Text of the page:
Why Twitter Didn't Believe the "Hacked" AP, But Bought False Facts About Boston Manhunt
BY Miranda Neubauer | Wednesday, April 24 2013
When the Associated Press' Twitter account caused a brief stir Tuesday by posting a false report that President Barack Obama had been injured in a fictitious bombing at the White House, stocks plummeted — for a few minutes.
Other Twitter accounts associated with the AP announced that the wire service's handle had been hacked. An NBC reporter posted an image from the station's live feed of the White House, showing that everything was peaceful. Soon the incident became fodder for jokes, such as "I think if I hacked AP, I would go with 'SETI detects coherent narrowband non-terrestrial signal. President to address nation at 7 pm EST'" — humor developing into a strong indicator that an event is approaching the end of its social-media life cycle.
That response differed significantly from the situation late into the night on April 18 and early the next morning, a Friday, as the first reports emerged of the manhunt that would bring Boston to a halt for a full day.
What began with the shooting death of MIT campus police officer Sean Collier and the wounding of another officer, transit policeman Richard Donohue Jr., worked its way into the public consciousness after the sun had set and as many East Coast journalists were preparing to go to sleep.
In that news vacuum, people online turned to feeds of Boston-area police scanners for immediate information. What they heard was confusing, but complemented with some reports coming from people tweeting on the ground, listeners were able to piece together several details about the confrontation Dzhokhar and Tamerlan Tsarnaev are alleged to have engaged in with police.
The scanner audience grew from 27,000 to more than 80,000 within those hours as characters as diverse as journalists, civilians in the Boston area and New York City, Washington, and California, the actress Mia Farrow and Democratic strategist Matt Ortega all signed on to Twitter to relay what they were hearing.
Search Engine Land editor Danny Sullivan created a Twitter list of people believed to be on the ground in the Watertown area in an effort to bring order to the confusion. When CNN finally began covering the chase just after 1 a.m, for those following on Twitter, it could not compete with real-time scanner traffic. People even announced they were watching CNN on mute, with an audio feed from the scanner turned up.
— LD Burnett (@LDBurnett) April 19, 2013
Those were the circumstances when, between 2 and 3 a.m., someone suggested that police on a scanner feed had said missing college student Sunil Tripathi and another person were the bombing suspects — names that were carelessly, even disastrously unrelated to the Tsarnaev brothers.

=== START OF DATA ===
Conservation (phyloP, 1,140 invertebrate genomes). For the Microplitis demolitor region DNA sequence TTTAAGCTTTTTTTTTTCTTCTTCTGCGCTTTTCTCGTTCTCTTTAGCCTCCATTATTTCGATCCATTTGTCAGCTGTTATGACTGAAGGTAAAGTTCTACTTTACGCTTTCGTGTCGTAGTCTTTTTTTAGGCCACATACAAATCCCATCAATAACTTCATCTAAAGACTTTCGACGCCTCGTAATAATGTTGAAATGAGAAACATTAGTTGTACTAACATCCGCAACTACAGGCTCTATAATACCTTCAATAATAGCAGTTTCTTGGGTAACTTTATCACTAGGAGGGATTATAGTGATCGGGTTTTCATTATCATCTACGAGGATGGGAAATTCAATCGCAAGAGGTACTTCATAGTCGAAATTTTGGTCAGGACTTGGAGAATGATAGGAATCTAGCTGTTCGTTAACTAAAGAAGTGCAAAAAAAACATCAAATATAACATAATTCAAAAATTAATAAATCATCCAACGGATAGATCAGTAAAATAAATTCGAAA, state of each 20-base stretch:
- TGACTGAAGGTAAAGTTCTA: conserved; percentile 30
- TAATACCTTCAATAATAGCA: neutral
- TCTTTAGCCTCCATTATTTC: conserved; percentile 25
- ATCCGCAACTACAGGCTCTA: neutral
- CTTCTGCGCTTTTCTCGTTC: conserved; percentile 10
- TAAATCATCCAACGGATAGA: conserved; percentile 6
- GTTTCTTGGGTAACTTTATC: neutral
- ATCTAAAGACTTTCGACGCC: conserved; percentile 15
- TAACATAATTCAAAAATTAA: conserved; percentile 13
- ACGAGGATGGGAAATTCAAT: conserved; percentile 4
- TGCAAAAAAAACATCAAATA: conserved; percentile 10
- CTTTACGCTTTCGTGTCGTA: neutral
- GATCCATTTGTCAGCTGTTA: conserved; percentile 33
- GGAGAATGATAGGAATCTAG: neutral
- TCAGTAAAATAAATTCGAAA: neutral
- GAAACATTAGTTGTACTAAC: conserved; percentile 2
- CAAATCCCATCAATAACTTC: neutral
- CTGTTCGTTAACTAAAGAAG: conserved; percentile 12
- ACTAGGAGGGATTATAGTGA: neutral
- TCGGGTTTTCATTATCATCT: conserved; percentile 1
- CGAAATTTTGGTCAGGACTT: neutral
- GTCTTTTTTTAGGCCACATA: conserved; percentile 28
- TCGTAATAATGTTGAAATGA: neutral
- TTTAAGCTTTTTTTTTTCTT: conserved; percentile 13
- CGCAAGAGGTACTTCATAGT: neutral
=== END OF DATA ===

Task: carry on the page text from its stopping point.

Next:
Alexis Madrigal writes that a user called Greg Hughes tweeted out that claim, but a review of police scanner audio showed that one name had briefly been mentioned earlier in the evening and Tripathi's name appeared nowhere in the audio but was ubiquitous amid the speculation on Reddit.
All of this came out the next day, after the suspects' names had already been plastered across the Internet and on television. In that moment late on a Thursday night, there was no immediate, authoritative reply — which is likely a reason why innocent people were the subject of scrutiny online for hours. In the moment, at least two people at least two people responded to Hughes by saying they hadn't heard what he had heard on the police scanner. But those denials were barely retweeted at all. Absent someone with more authority on social media to amplify calls of shenanigans, misinformation carried the day.
— Vivek(@Vivek_here7) April 19, 2013
Police officials have said that information on scanners should be treaded as unverified and shouldn't be shared — because it might be wrong and because sharing it might put it within earshot of the wrong people. But with thousands of people listening, it's unclear if that's a realistic request to make — or given the way scanners filled an information void Thursday night, a reasonable one.
Yesterday, Blake Hounshell from Foreign Policy, posted, paraphrasing NRA spokesman Wayne LaPierre's enthusiastic defense of guns as a solution to gun violence, "The only way to stop a bad guy with a Twitter account is a good guy with a Twitter account."
In situations like the Boston manhunt, that's more true than Hounshell may have realized.
Here's a Storify that shows how scanner traffic made its way onto Twitter on Thursday night: